Europe and global food security [Archived]

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As the world's population approaches ten billion, issues like climate change, growing scarcity of oil and availability of quality land and water are challenging the planet's capacity to produce enough food for everyone - a paradigm shift that could potentially pave the way for a new global 'food crunch'.

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Overview

What is food security?

According to the United Nations Food and Agriculture Organisation (FAO), "food security exists when all people, at all times, have access to sufficient, safe and nutritious food to meet their dietary needs and food preferences for an active and healthy life". This, it adds, involves the following conditions: 

  • Adequacy of food supply and availability;
  • stability of supply, without fluctuations or shortages from season to season or from year to year;
  • accessibility to food or affordability, and;  
  • quality and safety of food. 

According to the FAO, around 923 million people worldwide were chronically hungry due to extreme poverty in 2007, while some two billion more intermittently lack food security as a result of varying degrees of poverty.

Towards food cartels? 

Recent food price increases have lead to violent protests in Latin America, Africa and Asia, demonstrating the immediate impact the rise in basic commodity prices has had on the world's poorest populations. In spring 2008, Thailand, Burma, Laos, Vietnam and Cambodia agreed in principle to form a rice price-fixing body, the Organisation of Rice Exporting Countries (OREC), amid soaring costs of basic grain. Such a food cartel, to be set up by 2012, would be similar to the oil cartel OPEC.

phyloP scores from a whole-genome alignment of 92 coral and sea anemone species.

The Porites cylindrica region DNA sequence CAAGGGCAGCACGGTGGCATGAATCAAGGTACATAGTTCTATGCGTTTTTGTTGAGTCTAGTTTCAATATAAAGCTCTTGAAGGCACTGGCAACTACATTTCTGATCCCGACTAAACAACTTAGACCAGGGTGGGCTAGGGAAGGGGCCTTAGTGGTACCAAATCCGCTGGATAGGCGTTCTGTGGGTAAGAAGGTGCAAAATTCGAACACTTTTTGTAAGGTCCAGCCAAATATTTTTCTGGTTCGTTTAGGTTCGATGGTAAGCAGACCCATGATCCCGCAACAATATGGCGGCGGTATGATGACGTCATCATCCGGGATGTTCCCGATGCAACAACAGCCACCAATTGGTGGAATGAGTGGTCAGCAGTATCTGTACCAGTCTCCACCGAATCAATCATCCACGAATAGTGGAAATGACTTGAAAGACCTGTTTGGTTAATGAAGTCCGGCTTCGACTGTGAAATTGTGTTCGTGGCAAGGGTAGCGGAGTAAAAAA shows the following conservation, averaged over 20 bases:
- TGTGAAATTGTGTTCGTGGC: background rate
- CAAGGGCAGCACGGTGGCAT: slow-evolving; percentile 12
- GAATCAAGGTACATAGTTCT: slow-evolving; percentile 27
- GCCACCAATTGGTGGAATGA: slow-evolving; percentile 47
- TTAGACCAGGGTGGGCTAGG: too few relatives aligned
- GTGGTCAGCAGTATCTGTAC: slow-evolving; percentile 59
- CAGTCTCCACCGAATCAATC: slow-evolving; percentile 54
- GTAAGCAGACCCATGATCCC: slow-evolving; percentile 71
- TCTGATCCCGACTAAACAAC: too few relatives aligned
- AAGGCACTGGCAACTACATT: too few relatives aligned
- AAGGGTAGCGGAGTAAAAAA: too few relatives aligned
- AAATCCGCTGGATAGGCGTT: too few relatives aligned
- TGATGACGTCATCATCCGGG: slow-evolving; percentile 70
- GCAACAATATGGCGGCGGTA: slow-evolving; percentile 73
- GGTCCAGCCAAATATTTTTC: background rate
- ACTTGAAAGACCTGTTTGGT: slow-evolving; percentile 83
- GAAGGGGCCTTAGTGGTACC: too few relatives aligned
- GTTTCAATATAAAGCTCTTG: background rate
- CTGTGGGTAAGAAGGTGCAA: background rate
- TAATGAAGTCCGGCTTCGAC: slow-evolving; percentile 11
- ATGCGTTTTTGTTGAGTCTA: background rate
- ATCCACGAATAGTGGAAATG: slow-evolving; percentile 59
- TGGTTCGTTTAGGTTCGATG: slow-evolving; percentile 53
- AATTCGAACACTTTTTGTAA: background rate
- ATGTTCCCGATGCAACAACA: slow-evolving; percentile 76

Developing countries which are net importers of food have been hit hardest by the hike in food prices, while net food exporting countries are making large profits. However, in the long term, rising food prices could help rural communities in some developing countries to escape poverty, increasing farmers' income. 

Higher agricultural prices could increase public and private investments to programmes that improve productivity and infrastructure and spread production to marginal land. This in turn might stop increasing urbanisation, as higher wages and increased labour demand would incite people to stay in rural areas. 

Europe's Common Agricultural Policy (CAP) was initially created to support production and overcome food shortages induced by the Second World War. But it lead to overproduction and exported food surpluses to world markets, which in turn meant that developing countries faced unfair competition. 

Nowadays, while the EU has opted to reduce its direct subsidisation of production in favour of redirecting money towards rural development, recent hikes in food prices have prompted renewed debate on the way forward. 

Debate on the CAP's future is just beginning, with major changes to EU agricultural policy expected to be introduced from 2013. 

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